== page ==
This is bullshit. Women do not become free by rejecting motherhood, by ignoring motherhood, by keeping the stories of motherhood hidden behind the veil, the wall, the enclosures of the private sphere. Women become free, in some significant part, by celebrating motherhood – by celebrating parenthood (men love their children too, you know, and some might even choose to make parenting their primary occupation, if it were more generally accepted and recognized as important work) – by demanding that it be as valued a part of civil society as politics and business and the arts and, you know, whatever else people like Rachel Cooke and Linda Hirschmann deem to be important and interesting. Celebrating motherhood doesn’t mean that every woman must choose motherhood as part of her life experience – we celebrate all variety of callings, without insisting that any of them are necessary for every individual’s self-fulfillment – it only means that we all of us recognize that mothering – parenting – and all that it involves is important work. Which means, in turn, we recognize discourse on those subjects as important discourse.

This is not to say, of course, that every anecdote about poo explosions in public places or every detailed explanation of the effects of sleep deprivation on the post-partum mother is in itself a critically important contribution to public discourse. It is to say, rather, that the sum of these stories is important: that in telling these stories, and in recognizing these stories as legitimate and important, we are sharing – we are making public, we are lifting the veil on – the experience of motherhood and demanding that it be taken seriously as something that contributes to – that is, arguably, the backbone of – civil society. Not every one of these stories will be interesting to everyone; many will be interesting only to a very few. But they are our stories, the stories of our parenthood. And we are, in telling these stories, telling each other – telling other mothers, telling fathers, telling future mothers and fathers – that there is no need to be (and every harm in being) isolated in one’s experience of parenthood. We are telling each other that there is community in parenthood, and that such community should be sought out and embraced.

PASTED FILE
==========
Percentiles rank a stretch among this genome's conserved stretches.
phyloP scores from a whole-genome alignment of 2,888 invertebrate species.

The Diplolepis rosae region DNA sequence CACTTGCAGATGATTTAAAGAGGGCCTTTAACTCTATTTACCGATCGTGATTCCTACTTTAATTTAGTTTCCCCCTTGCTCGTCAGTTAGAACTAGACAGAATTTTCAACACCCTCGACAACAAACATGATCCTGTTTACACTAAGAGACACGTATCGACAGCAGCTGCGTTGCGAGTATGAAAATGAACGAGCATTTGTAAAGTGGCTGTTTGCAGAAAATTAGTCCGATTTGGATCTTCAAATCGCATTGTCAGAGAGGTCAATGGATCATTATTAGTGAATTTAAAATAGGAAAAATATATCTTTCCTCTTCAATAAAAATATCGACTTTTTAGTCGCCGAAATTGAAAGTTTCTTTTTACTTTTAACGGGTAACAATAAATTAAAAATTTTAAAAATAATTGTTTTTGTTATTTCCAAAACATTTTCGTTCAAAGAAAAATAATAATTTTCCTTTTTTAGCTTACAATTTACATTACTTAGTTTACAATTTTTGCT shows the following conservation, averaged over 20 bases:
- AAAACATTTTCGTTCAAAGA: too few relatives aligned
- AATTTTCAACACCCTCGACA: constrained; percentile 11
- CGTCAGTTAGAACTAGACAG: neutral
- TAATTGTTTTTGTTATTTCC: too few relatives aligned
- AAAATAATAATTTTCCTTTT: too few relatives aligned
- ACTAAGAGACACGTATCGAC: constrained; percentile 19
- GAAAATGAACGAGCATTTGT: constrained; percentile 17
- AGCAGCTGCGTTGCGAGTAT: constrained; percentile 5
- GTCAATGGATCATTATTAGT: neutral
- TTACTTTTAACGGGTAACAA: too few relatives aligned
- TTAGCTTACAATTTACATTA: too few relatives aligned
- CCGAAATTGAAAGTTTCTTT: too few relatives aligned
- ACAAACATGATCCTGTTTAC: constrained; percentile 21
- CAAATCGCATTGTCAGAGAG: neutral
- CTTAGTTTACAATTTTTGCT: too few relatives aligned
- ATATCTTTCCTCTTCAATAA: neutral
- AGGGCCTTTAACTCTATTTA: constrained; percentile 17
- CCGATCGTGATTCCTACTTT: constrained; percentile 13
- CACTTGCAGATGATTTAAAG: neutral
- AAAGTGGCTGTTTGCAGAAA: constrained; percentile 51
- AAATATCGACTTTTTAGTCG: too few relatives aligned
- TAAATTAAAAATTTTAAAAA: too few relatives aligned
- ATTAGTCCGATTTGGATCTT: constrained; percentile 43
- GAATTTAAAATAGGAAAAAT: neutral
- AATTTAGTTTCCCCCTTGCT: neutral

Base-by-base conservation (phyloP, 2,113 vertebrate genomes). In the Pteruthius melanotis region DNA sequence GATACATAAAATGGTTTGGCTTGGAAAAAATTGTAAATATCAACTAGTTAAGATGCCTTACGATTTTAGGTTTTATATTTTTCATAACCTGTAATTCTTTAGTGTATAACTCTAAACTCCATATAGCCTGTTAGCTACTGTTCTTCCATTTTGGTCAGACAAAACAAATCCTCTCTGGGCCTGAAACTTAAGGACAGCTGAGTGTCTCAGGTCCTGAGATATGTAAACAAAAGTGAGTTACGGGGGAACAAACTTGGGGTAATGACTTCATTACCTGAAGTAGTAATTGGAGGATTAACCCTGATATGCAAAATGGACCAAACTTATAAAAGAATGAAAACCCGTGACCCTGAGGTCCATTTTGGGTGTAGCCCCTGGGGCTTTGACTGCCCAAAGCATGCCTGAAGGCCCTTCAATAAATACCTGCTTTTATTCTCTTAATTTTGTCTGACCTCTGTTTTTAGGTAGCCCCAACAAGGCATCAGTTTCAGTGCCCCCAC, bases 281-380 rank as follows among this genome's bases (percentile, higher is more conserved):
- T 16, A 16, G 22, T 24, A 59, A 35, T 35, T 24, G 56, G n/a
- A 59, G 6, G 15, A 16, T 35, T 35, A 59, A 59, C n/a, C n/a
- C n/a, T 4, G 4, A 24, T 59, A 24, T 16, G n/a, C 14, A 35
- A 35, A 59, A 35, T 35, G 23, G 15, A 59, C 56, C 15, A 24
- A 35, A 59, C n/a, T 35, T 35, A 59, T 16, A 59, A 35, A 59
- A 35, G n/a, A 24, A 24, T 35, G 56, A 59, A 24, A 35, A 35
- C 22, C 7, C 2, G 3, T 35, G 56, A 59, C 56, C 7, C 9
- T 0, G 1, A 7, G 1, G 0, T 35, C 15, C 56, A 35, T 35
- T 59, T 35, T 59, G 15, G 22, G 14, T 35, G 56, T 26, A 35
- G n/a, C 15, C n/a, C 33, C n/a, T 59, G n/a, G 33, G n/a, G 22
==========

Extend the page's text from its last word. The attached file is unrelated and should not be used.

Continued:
Cooke summarizes her argument with this statement: “all this droning on about baby and toddler world is not, in the long run, doing any of us any good. For me, and many other women, it’s boring and selfish, and it implicitly casts judgment on the way we choose to live our lives.” I’m sorry that she feels that way. I, for one, am quite capable of listening to my husband’s colleagues drone on about the TV industry without feeling like I’m being judged for not being in that industry. I am also, for that matter, quite capable of listening to childless friends talk about their careers and their active social lives and their travel adventures without feeling as though they pity me for always having a baby strapped to my chest. If she feels judged, that’s her issue, not a larger social problem that needs to be nipped in the bud. Indeed, as I’ve said above, this compulsion to silence mothers, to insist to them that their stories are not worthy of sharing in public spaces, to demand that they just shut up already about their silly children and their silly fascination with organic baby food and sleep training and post-partum depression – this is the larger social problem. It’s a terrible social problem. It does more to keep women silenced and isolated than pretty much anything else I can think of.

So if anyone should just shut up already and stop complaining and judging and holding women back with her need to control what women talk about… well, you know who you are.


(Thanks to Karen for the tip on the story. Funny how she knew just exactly what would make my head explode.)

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    verybadcat February 11, 2009 at 4:11 pm

    Whether it makes my comment more or less valid, I’m not sure, but…

    I don’t have children. Yet.

    What really gets me about all of this is that it would seems that women will not ever support each other. Working moms support working moms, scoff at and/or jealous of stay at home moms, and vice versa…

    Women who have decided not to have children look down their noses at the women who have decided that it is best for them and their babies to be a mother, primarily, in those early years.

    Women who have not had babies yet are regarded with some suspicion- will she or won’t she- does she get it or doesn’t she? And in turn they lash out at Mothers for saying “you’ll understand when you have a baby”.